We had a lot of good round table discussion as well as introductions.  It was very encouraging to see all the people with enthusiasm for the space.  We are working on getting the biz aspects established and looking at physical spaces.  There are a few different spaces available at Hali’imaile in the Maui Land and Pineapple Co buildings.  Some are huge quonset huts, some open sheds and perhaps a few smaller closed office type space.  The range offers options for expansion if/when we grow and/or need larger project spaces.  We dont yet know what the ML&P folks think but we’re pursuing it from several angles.   Stay Toon’d!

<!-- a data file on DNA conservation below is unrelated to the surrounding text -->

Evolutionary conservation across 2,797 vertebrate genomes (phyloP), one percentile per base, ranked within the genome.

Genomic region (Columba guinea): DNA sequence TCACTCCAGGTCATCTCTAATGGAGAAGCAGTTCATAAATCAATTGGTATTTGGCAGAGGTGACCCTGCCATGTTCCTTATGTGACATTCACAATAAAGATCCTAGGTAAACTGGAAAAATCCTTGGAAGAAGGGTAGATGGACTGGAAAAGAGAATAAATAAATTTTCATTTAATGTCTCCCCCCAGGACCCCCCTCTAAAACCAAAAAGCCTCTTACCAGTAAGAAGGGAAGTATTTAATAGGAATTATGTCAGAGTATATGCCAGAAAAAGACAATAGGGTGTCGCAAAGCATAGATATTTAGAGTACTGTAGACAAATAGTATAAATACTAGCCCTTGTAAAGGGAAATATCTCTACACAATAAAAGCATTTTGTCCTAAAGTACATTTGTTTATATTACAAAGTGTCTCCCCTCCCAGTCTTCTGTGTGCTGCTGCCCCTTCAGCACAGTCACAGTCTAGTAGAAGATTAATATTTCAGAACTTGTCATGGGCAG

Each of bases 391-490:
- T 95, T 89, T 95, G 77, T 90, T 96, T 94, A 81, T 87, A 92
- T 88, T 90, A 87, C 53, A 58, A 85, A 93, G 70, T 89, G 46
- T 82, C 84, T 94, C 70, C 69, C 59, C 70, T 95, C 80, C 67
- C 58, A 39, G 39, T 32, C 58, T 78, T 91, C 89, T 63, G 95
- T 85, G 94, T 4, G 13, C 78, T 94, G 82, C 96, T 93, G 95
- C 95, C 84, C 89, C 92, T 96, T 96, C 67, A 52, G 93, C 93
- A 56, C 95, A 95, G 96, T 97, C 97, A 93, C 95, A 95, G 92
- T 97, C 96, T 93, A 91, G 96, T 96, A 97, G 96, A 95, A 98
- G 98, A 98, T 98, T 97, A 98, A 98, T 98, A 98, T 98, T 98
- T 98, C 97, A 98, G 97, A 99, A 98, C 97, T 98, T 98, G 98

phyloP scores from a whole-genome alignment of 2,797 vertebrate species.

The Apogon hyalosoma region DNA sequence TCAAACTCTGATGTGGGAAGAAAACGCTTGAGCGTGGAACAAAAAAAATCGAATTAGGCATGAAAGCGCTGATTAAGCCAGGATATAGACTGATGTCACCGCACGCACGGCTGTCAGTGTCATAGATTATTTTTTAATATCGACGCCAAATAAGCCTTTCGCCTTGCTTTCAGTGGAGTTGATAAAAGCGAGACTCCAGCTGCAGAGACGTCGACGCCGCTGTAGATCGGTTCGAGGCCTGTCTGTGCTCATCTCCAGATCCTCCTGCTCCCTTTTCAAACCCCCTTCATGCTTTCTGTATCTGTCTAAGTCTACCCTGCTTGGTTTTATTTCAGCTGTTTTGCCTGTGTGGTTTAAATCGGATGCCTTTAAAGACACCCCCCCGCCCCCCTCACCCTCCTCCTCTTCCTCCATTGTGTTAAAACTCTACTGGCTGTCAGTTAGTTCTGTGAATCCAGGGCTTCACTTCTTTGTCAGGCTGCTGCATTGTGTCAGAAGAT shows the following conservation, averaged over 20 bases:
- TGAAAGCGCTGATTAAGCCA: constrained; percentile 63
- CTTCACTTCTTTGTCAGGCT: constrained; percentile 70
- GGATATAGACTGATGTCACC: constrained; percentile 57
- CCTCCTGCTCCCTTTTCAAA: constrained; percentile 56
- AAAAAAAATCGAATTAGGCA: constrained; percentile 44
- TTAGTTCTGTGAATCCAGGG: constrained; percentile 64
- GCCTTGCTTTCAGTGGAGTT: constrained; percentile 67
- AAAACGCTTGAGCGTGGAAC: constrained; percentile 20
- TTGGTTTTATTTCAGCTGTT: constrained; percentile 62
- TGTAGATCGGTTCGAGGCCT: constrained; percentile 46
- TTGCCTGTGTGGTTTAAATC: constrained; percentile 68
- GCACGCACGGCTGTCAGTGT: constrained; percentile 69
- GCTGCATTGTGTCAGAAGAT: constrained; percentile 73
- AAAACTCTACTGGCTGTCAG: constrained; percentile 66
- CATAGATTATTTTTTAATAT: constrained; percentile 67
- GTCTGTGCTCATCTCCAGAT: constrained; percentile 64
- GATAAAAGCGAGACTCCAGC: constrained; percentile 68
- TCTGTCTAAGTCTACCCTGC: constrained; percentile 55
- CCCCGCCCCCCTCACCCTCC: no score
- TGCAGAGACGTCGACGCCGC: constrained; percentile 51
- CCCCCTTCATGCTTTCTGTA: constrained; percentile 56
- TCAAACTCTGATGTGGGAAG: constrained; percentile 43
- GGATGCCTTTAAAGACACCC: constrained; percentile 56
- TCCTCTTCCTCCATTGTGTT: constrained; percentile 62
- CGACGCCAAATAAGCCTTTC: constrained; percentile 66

Building the Solarbotics Beetlebot

In mid-August I received a Solarbotics Beetlebot robot kit for review.  This is a beginners, no-solder kit featuring a simple bump-and-turn robot that looks kinda like a beetle, especially when you add the stickers Solarbotics includes:

Beetlebot With Cover

Beetlebot cover removed

Connor and Shion show off Bot in bag before build

Since this is a simple, no solder kit intended for young kids, I figured it would not be fully fair to build and review it by myself.  I recruited my friend Ben who volunteered his son Shion (8yo, 3rd grade).  We set up for a sunday afternoon build and dinner.  Shion’s brother Hugh, and Shion’s friend Connor (4th grade) were both there and excited about the robot.  We unpacked the kit, putting the screws and other small parts into small bowls so they didnt get lost.

Shion building the bot